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VALUE IN USE: The satisfaction of wants and needs provided by the direct consumption of goods and services. Acquiring value from the use of goods and services is really the ultimate goal of economic activity. It is the final step in the production, allocation, and consumption activities that undertaken to address the fundamental problem of scarcity. Value in use should be contrasted with the similar phrase, value in exchange.

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PHYSICAL SCIENCE:

The scientific study of the physical world, especially nonhuman, nonsociety phenomena, such as atoms, planets, wildlife, and continental drift. Common disciplines that study these physical phenomena are physics, chemistry, biology, geology, and astronomy. Physical science is one of two broad scientific classifications. The other is social science, which is the study human behavior and society.
Physical science contains the areas of study most commonly associated with the term science, especially astronomy, physics, chemistry, and biology. These are the areas that were first to use the scientific method to explain and understand the workings of the world. Chemists, physicists, biologists, and astronomers developed experiments, data collection techniques, and hypothesis testing procedures designed to develop theoretical explanations of the world.

Because these physical sciences were the first to use the scientific method some scientific purists tend to look down on social sciences, including economics, as not meriting the title of "science." The distinction between social and physical sciences, however, is somewhat arbitrary.

For example, while psychologists study human behavior and chemists study chemical reactions, a growing body of evidence suggests that human behavior depends on chemical reactions in the brain. As such, are chemists who study the chemistry of the brain doing physical science or social science? Or are psychologists who study behavior related to the chemistry of the brain doing social science or physical science?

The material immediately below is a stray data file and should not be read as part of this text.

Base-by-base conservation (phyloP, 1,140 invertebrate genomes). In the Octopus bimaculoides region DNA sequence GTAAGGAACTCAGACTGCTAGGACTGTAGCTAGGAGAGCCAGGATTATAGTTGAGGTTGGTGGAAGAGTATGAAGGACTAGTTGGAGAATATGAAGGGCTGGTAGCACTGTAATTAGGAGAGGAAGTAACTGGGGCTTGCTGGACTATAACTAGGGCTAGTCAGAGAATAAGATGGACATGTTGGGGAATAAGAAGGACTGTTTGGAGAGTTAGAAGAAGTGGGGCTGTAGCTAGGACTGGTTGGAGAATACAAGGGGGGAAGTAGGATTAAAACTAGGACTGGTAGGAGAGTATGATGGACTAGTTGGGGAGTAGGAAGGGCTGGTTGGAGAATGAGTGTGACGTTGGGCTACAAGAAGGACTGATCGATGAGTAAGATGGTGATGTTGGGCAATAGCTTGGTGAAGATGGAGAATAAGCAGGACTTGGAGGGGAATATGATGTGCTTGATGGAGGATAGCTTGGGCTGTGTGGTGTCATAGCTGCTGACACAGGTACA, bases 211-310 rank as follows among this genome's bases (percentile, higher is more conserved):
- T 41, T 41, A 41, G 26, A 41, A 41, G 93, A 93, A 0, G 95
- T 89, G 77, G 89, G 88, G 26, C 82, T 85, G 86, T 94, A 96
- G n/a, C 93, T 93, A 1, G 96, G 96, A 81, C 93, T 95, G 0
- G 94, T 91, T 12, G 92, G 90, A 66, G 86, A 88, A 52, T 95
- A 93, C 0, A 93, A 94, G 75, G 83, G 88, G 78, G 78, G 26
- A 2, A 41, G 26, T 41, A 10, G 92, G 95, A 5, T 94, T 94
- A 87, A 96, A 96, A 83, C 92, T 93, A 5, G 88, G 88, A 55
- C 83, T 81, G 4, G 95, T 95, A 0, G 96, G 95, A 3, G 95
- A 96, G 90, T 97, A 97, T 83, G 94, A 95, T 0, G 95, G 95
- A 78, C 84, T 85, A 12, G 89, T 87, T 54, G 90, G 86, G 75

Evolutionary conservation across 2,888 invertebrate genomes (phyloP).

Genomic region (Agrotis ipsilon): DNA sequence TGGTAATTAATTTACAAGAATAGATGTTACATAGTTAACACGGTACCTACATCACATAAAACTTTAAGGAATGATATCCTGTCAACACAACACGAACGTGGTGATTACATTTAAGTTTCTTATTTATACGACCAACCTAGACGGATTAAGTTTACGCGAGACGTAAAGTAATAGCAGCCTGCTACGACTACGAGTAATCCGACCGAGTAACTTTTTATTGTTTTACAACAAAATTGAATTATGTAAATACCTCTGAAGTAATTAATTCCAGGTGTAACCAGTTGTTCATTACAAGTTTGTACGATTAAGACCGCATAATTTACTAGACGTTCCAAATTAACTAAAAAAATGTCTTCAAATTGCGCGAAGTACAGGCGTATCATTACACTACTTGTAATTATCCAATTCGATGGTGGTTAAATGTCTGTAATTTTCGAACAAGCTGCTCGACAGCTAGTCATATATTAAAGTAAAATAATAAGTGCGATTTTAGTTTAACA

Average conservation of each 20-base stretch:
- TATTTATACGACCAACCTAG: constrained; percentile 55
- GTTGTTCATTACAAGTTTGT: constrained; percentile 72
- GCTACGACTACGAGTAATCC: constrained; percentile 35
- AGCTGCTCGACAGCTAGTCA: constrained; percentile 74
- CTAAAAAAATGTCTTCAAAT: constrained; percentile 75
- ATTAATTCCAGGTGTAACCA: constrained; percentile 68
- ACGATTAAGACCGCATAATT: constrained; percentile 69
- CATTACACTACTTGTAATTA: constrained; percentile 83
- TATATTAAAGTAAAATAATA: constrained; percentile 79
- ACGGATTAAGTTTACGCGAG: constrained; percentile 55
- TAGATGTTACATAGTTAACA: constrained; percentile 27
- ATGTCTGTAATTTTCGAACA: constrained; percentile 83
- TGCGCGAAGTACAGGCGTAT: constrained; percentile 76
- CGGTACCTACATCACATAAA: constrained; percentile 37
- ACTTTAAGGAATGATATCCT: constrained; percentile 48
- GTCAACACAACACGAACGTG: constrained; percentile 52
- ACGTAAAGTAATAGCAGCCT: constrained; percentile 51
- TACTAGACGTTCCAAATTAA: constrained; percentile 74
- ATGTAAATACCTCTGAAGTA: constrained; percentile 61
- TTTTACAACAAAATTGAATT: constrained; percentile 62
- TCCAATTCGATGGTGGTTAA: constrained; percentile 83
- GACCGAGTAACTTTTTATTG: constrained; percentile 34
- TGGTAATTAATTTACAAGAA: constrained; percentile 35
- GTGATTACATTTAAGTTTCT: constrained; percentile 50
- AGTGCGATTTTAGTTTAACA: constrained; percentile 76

The conclusion is both and neither. The conclusion is that the real world is somewhat arbitrarily segmented into different areas, including physical science and social science as well as chemistry and psychology. This segmentation enables specialization of scientific effort as scientists become experts in narrowly defined topics. The real world, however, is a continuum of complex, interrelated phenomena. So long as this interrelated continuum is recognized, specialization produces all sorts of efficiency benefits.

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PHYSICAL SCIENCE, AmosWEB Encyclonomic WEB*pedia, http://www.AmosWEB.com, AmosWEB LLC, 2000-2023. [Accessed: February 7, 2023].


Check Out These Related Terms...

     | science | social science |


Or For A Little Background...

     | scientific method | theory | hypothesis | principle | law | phenomenon | empirical | world view | cause and effect | verification | abstraction |


And For Further Study...

     | fallacies | dismal science | economic science | technology |


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     | American Association for the Advancement of Science |


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